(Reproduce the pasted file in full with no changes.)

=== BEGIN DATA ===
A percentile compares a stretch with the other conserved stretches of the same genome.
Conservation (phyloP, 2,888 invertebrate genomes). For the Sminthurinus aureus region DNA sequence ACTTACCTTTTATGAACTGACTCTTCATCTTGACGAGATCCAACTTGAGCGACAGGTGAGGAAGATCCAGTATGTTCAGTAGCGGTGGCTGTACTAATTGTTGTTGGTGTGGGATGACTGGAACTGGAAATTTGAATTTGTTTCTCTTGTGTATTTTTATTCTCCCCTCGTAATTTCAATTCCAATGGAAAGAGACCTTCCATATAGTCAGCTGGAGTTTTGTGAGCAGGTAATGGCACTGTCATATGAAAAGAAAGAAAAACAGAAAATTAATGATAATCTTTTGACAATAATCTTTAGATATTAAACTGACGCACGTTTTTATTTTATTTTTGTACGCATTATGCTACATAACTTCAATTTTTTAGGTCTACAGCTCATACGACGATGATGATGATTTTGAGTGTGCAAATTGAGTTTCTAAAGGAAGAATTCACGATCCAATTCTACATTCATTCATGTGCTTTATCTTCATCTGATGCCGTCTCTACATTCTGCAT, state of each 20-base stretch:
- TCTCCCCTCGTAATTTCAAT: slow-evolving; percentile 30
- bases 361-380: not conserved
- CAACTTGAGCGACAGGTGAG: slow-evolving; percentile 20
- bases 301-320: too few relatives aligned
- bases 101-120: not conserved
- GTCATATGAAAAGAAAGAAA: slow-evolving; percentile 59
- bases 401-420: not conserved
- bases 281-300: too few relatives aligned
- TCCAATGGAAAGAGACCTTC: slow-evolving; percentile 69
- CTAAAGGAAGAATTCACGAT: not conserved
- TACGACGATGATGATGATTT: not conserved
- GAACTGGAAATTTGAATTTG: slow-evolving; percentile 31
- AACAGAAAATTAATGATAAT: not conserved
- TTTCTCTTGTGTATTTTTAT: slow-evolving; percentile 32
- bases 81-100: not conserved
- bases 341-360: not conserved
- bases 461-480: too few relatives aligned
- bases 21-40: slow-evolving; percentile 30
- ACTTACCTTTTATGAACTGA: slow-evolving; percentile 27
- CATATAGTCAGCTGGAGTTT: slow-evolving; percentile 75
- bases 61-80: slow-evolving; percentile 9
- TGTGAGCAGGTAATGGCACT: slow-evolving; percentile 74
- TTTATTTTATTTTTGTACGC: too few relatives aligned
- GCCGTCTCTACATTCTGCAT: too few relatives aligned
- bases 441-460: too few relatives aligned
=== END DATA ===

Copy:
A percentile compares a stretch with the other conserved stretches of the same genome.
Conservation (phyloP, 2,888 invertebrate genomes). For the Sminthurinus aureus region DNA sequence ACTTACCTTTTATGAACTGACTCTTCATCTTGACGAGATCCAACTTGAGCGACAGGTGAGGAAGATCCAGTATGTTCAGTAGCGGTGGCTGTACTAATTGTTGTTGGTGTGGGATGACTGGAACTGGAAATTTGAATTTGTTTCTCTTGTGTATTTTTATTCTCCCCTCGTAATTTCAATTCCAATGGAAAGAGACCTTCCATATAGTCAGCTGGAGTTTTGTGAGCAGGTAATGGCACTGTCATATGAAAAGAAAGAAAAACAGAAAATTAATGATAATCTTTTGACAATAATCTTTAGATATTAAACTGACGCACGTTTTTATTTTATTTTTGTACGCATTATGCTACATAACTTCAATTTTTTAGGTCTACAGCTCATACGACGATGATGATGATTTTGAGTGTGCAAATTGAGTTTCTAAAGGAAGAATTCACGATCCAATTCTACATTCATTCATGTGCTTTATCTTCATCTGATGCCGTCTCTACATTCTGCAT, state of each 20-base stretch:
- TCTCCCCTCGTAATTTCAAT: slow-evolving; percentile 30
- bases 361-380: not conserved
- CAACTTGAGCGACAGGTGAG: slow-evolving; percentile 20
- bases 301-320: too few relatives aligned
- bases 101-120: not conserved
- GTCATATGAAAAGAAAGAAA: slow-evolving; percentile 59
- bases 401-420: not conserved
- bases 281-300: too few relatives aligned
- TCCAATGGAAAGAGACCTTC: slow-evolving; percentile 69
- CTAAAGGAAGAATTCACGAT: not conserved
- TACGACGATGATGATGATTT: not conserved
- GAACTGGAAATTTGAATTTG: slow-evolving; percentile 31
- AACAGAAAATTAATGATAAT: not conserved
- TTTCTCTTGTGTATTTTTAT: slow-evolving; percentile 32
- bases 81-100: not conserved
- bases 341-360: not conserved
- bases 461-480: too few relatives aligned
- bases 21-40: slow-evolving; percentile 30
- ACTTACCTTTTATGAACTGA: slow-evolving; percentile 27
- CATATAGTCAGCTGGAGTTT: slow-evolving; percentile 75
- bases 61-80: slow-evolving; percentile 9
- TGTGAGCAGGTAATGGCACT: slow-evolving; percentile 74
- TTTATTTTATTTTTGTACGC: too few relatives aligned
- GCCGTCTCTACATTCTGCAT: too few relatives aligned
- bases 441-460: too few relatives aligned